Leaving the Flinders ranges behind us we head back out through Hawker and a lookout also called Castle rock (haven’t we been here before). This is much smaller than the one in the Porongurups. We also investigate an old bush cemetry and ruined buildings from some abandoned pioneer settlements.
In Hawker we pause to view the Panorama, a local artist has done a 360deg painting of the Flinders ranges along with some other stunning works of art which unusually and refreshingly they allowed us to photograph. We did ask permission and they said that’s fine as it’s free advertising for them which of course it is. It is well worth a visit, the Panorama is the main draw but some of the other large scale canvases are equally impressive. A mere photo can not do them justice but we hope these give some impression of their splendour. The last shot is the whole thing stiched together, it will look very small and thin but zoom in or hit display as full screen for a look at the whole thing. It took 13 landscape shots to get it all in.
Back on the road we reached Mt Remarkable and Alligator gorge by late afternoon, we had hoped to camp nearby but the local garage owner informs us we can’t, instead she points us to Hancock’s lookout and after approx 8km on dirt we arrive at a stunning vista overlooking the Spencer gulf with the town of Whyalla and the lighthouse at point lowly that we camped on 7th Feb. The great thing here is we get fantastic photos at both sunset and sunrise. See the locals know all the best spots. This was one of our favourite free camp spots, the view was just stunning ! but the spider that I disturbed may me jump.
Retracing our steps we ride into Alligator gorge (shouldn’t that be crocodile …) a once stunning ride in marred by MASSIVE speed dips (huge half pipes buried in the road to slow you down) we nearly knocked ourselves out on the first one doing 30km/h so we learned to crawl over the rest. It was actually easier on the way out as it was a steep uphill climb.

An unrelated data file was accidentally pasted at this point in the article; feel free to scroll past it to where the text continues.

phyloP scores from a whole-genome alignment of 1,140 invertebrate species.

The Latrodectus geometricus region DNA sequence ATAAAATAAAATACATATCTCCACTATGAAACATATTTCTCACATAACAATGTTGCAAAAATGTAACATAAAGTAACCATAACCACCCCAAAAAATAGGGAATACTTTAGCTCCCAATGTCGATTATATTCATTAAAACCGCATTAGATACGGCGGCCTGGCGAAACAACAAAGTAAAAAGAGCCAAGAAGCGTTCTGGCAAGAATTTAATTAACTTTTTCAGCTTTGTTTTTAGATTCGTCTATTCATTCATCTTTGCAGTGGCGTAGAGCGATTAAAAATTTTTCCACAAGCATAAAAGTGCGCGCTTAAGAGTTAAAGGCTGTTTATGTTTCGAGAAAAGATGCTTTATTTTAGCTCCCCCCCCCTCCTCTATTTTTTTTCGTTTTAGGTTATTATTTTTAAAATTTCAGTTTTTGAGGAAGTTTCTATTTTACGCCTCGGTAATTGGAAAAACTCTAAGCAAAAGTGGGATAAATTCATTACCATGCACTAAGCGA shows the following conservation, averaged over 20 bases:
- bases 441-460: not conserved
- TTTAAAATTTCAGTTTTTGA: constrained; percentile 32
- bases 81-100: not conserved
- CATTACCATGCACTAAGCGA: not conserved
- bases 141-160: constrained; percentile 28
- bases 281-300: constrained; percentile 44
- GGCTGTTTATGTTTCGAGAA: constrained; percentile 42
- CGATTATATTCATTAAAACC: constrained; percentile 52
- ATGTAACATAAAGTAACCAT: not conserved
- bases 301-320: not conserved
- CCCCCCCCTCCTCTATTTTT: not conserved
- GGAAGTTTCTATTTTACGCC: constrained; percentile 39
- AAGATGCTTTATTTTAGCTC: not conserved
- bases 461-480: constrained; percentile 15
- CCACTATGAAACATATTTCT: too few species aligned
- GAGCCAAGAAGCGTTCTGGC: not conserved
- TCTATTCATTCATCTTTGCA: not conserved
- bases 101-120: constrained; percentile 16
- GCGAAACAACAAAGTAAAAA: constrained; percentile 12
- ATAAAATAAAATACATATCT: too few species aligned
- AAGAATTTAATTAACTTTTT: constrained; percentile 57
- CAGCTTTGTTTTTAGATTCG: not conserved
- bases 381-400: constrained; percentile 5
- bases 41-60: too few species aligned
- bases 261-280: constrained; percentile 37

The fire rangers see us on the way in and come over for a chat while we change into our shorts and sandals, it’s high fire season now so only the 2hr canyon walk is open. As we walk down into the valley bottom the colours are magnificently lit by the morning sun. The steep sides shear up above us in brilliant oranges and ochres and the gum trees cling to the sides of the gorge in every crack and fissure.
Back in the car park we have lunch before heading over Horrocks pass to the other side of the park where we intend to camp, pulling into the camp ground a couple of fire rangers come over for a look and we’re soon joined by the other rangers we met earlier in the morning at Alligator gorge. It turns out they patrol both sides and Russell recognises us from earlier, we get talking and one thing leads to another and he invites us back to stay at his farm just down the road. We gratefully accept and arrange to meet when he gets off work meanwhile we have time to walk Davey’s gully a pleasant 1hr stroll amongst the many Euro’s (another variety of Kangaroo) still resting in the shade, we also disturb a small goanna who rushes up the nearest tree allowing us to photo it.
Russell lives nearby and we enjoy a pleasant evening with him and his wife Joy and their grandson Rani. We are treated to Whiting one of Russell’s favourite fishes and it is one of the nicest flavoured fishes we have tasted and blissfully bone free. Our talk soon turns to the topic of travelling as both Russell and Joy have travelled themselves. We enjoy their company immensely and it is hard to leave the next day but we have already made plans to catch up with someone else that we have delayed already. In the morning we pass Rani on the way out waiting for his school bus and wave enthusiastically as we realise the whole family has assembled to watch us pass by.